One morning after I woke up, we had breakfast together then jumped into the boat to go for a flora walk downriver. After our morning walk our group was scheduled to take a break. As Julio and I walked together back to the lodge from the boat dock, he looked at me and asked if I wanted to do something after lunch. So Julio and I went for our own walks through the jungle around the lodge, having heart to heart talks about our lives and futures, with him showing me the occasional plant. These walks were probably my favorite part of my amazon trip. We hopped along the paths around trees and through rivers looking for plants, insects and animals of the jungle. I learned so much about the jungle, life and most importantly about my new friend.
Sometimes when it got too hot we would go to the local swimming river. We would spend hours there jumping off the tree bridge. I even tried to teach him some gymnastics. Zooming in on this experience, as our guide he was so professional and fabulous, as a friend he was even better. In fact, when we were swimming I would often forget that we spoke different languages and came from different countries. Here, he was just my friend. This is one of the big lessons I believe that traveling offers. Maybe he was one of the first people I had this type of bond with but it has happened many times since. It did not matter which one of us had grown up with more, who went to what school, and how we got to where we were. All that mattered was that our spirits had connected.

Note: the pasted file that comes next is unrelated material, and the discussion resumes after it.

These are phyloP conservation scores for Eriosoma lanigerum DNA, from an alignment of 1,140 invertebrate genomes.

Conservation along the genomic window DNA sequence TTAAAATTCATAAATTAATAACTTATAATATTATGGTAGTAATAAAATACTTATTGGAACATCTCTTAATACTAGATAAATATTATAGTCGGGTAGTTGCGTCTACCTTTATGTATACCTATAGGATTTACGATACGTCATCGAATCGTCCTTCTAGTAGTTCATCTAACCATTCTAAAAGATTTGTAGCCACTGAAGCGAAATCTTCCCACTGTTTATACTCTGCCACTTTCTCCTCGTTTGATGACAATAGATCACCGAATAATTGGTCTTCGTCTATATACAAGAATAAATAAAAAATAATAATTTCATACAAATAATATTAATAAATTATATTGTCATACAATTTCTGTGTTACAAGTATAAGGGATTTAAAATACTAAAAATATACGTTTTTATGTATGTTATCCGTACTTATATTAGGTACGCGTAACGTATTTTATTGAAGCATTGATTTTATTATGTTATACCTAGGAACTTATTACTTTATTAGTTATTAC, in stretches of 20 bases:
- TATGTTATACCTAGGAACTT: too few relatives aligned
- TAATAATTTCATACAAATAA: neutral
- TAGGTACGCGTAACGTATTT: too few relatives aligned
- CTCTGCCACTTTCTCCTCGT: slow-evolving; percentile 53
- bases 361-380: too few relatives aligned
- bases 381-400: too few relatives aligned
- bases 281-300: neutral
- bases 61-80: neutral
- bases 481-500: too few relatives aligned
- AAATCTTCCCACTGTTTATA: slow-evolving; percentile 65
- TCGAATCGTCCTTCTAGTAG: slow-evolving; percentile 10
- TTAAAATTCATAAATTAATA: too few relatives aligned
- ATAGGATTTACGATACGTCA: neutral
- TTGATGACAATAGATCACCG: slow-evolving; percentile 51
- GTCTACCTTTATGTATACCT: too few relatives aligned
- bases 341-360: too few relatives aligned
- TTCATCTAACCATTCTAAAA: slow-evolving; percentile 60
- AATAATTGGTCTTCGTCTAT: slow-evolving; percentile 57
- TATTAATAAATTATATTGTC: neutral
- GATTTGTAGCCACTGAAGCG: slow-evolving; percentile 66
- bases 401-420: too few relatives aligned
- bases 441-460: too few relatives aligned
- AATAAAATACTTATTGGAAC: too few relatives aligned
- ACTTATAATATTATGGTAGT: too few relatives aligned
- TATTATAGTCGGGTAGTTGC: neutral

As the tour continued we went for an anaconda walk, looking for Caymans at night and McCaw’s during the day and although these experiences were so great, it is my time with my friend that I often reflect on most. Walking through the jungle day and night, learning about flora and fauna, swimming in the river, joking, doing gymnastics, and even witnessing the occasional jungle fútbol match. These are things that stand out to me.
So every once in a while, when we lose our feet and need a little grounding, there are some things that can bring a beautiful sense of calm to our heads and hearts. I often look back to this snapshot my dad took of Julio and myself. Why does this photo make my heart tingle? Because this photo is natural. It does not consist of a clever pose or gimmick. It tells a story. The smile on my face, the way that you can feel our interaction and the way that you can almost put yourself into the scene. This is something I feel is rare and which I am so happy to be able to share with others. I would like to take a moment to appreciate something travel has taught me. It matters not where you come from, but instead who you are. These special connections are better than seeing a wonder of the world, a postcard-worthy natural landscape or an architectural sensation. Traveling embodies these relationships and connections. This is what it is all about.